United States District Court, D. Nebraska
MEMORANDUM AND ORDER
RICHARD G. KOPF, SENIOR UNITED STATES DISTRICT JUDGE.
Paul Castonguay has filed a “Motion for Relief from
Judgment Pursuant to Rule 60(b)(4)(6)(d)(1)(2)”
(filing no. 1), which has been docketed as a
petition for writ of habeas corpus, and a supplement to the
petition (filing no. 5). Conducting an initial
review under Rule 4 of the Rules Governing Section 2254
Cases in the United States District Courts, I conclude
that the petition should be dismissed.
lacking in specifics, it is apparent that Castonguay seeks
relief from a judgment of conviction entered in the Douglas
County District Court of Nebraska and to declare said
judgment void. Liberally construed, summarized and condensed,
Castonguay now attacks his conviction claiming violations of
his rights to a fair trial, to effective assistance of
counsel, and to confront the witnesses against him.
seeks relief from a state-court judgment of conviction which
he has unsuccessfully challenged three times before in habeas
petitions under 28 U.S.C. § 2254. (See Castonguay v.
Tecumseh Institution, No. 4:11CV3145, 2012 WL 1118420
(D. Neb. Apr. 3, 2012) (dismissing petition for writ of
habeas corpus brought pursuant to 28 U.S.C. § 2254 with
prejudice); Castonguay v. Houston, No. 4:13CV3094,
2013 WL 3167947 (D. Neb. June 20, 2013) (dismissing §
2254 habeas petition as successive); Castonguay v.
Department of Corr. Serv., et al., No. 4:15CV3004,
Filing No. 10 (dismissing § 2254 habeas
petition as successive). However, it is clear from the form
of the petition that Castonguay seeks relief pursuant to Rule
60(b) and (d) of the Federal Rules of Civil
Procedure as a standalone request and has not sought
to raise his present request for relief in any of his closed
federal habeas cases. Castonguay cannot use Rule 60 to attack
his state criminal judgment.
is well established that a Rule 60(b) motion may not
be used to ‘relieve a party from operation of a
judgment of conviction or sentence in a criminal
case.'” United States v. Shenett, No.
CRIM.A. 05-431 MJD, 2015 WL 3887184, at *2 (D. Minn. June 24,
2015) (quoting United States v. Hunt, No.
4:07-CR-121, 2008 WL 4186258, at *1 (E.D.Mo. Sept. 5, 2008)
(holding that a defendant's Rule 60(b)(4) motion to
vacate criminal judgment “is frivolous because a
prisoner may not attack the legality of his conviction
through Rule 60(b)”)). Rule 60(b) “is a rule of
civil procedure and thus not available to challenge criminal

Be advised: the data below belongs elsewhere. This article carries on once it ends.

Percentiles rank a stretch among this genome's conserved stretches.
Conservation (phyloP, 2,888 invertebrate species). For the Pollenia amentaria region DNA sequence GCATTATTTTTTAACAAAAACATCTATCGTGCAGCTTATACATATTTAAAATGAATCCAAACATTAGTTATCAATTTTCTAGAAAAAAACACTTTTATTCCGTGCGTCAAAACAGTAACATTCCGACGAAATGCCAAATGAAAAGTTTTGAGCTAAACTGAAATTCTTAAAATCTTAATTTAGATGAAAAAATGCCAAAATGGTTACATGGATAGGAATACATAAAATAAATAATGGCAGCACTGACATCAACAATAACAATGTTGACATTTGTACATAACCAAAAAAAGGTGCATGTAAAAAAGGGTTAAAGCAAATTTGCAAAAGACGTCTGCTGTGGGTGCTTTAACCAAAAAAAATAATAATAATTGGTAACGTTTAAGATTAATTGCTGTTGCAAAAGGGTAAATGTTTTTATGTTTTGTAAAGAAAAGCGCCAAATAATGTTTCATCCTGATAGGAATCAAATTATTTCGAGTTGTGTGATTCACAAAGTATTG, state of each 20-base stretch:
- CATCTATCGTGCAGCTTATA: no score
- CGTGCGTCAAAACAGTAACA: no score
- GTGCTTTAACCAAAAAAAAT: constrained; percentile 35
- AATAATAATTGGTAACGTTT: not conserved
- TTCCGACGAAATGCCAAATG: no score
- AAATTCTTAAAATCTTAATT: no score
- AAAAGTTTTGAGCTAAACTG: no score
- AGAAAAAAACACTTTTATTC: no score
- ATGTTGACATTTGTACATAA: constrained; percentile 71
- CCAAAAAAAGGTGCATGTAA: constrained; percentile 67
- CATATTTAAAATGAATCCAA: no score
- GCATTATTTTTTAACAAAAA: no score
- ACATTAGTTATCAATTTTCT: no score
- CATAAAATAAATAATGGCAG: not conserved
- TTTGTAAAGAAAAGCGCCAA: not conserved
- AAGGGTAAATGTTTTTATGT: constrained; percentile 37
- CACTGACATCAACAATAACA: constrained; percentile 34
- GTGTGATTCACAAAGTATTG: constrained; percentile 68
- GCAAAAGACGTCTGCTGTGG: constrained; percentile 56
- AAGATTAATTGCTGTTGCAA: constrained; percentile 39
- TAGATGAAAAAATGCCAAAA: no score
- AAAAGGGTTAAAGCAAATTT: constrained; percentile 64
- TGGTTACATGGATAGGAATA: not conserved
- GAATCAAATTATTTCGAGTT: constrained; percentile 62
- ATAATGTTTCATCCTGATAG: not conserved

judgments, nor may it be used to challenge state judgments of
any sort in federal court.” Sherratt v. Friel,
275 Fed.Appx. 763, 767 n.1 (10th Cir. 2008). “At best,
in its discretion a district court may choose to interpret a
60(b)(4) motion attacking a state criminal judgment as a
§ 2254 petition, but all the strictures of AEDPA will
apply.” Id.(citing Gonzalez v.
Crosby, 545 U.S. 524, 531-35 (2005) (explaining proper
role of Rule 60(b) in habeas cases)).
Castonguay's 60(b) motion as a § 2254 habeas
petition, likewise, affords him no relief. As stated,
Castonguay unsuccessfully challenged this same judgment of
conviction in this court in Case Numbers 4:11CV3145,
4:13CV3094, and 4:15CV3004. Thus, Castonguay would be
required to seek the permission of the Court of Appeals to
commence this successive action. 28 U.S.C. § 2444(b)(2)
& (3)(A). He has not done so, and this matter
must be dismissed. Burton v. Stewart, 549 U.S. 147,
152 (2007) (the district court lacked jurisdiction to
entertain habeas petition since prisoner did not obtain an
order authorizing him to file second petition).
a petitioner cannot appeal an adverse ruling on his petition
for writ of habeas corpus under § 2254 unless he is
granted a certificate of appealability. 28 U.S.C. §
2253(c)(1); 28 U.S.C. § 2253(c)(2); Fed. R. App. P.
22(b)(1). The standards for certificates (1) where the
district court reaches the merits or (2) where the district
court rules on procedural grounds are set forth in Slack
v. McDaniel, 529 U.S. 473, 484-85 (2000). I
have applied the appropriate standard and determined that
Petitioner is not entitled to a certificate of appealability.
THEREFORE ORDERED that Petitioner's habeas corpus
petition (filing no. 1; filing no. 5) is
denied and dismissed with prejudice. The court will not issue
a certificate of appealability in this matter. A separate
judgment will be entered in accordance with this order.
 In relevant part, Rule 60(b) states
that “[o]n motion and just terms, the court may relieve
a party or its legal representative from a final judgment,
order, or proceeding for the following reasons: . . . (4) the
judgment is void; . . . or (6) any other reason that
justifies relief.” Fed.R.Civ.P. 60(b)(4), (6).
Subsection (d) of Rule 60 provides that the rule “does
not limit a court's power to: (1) ...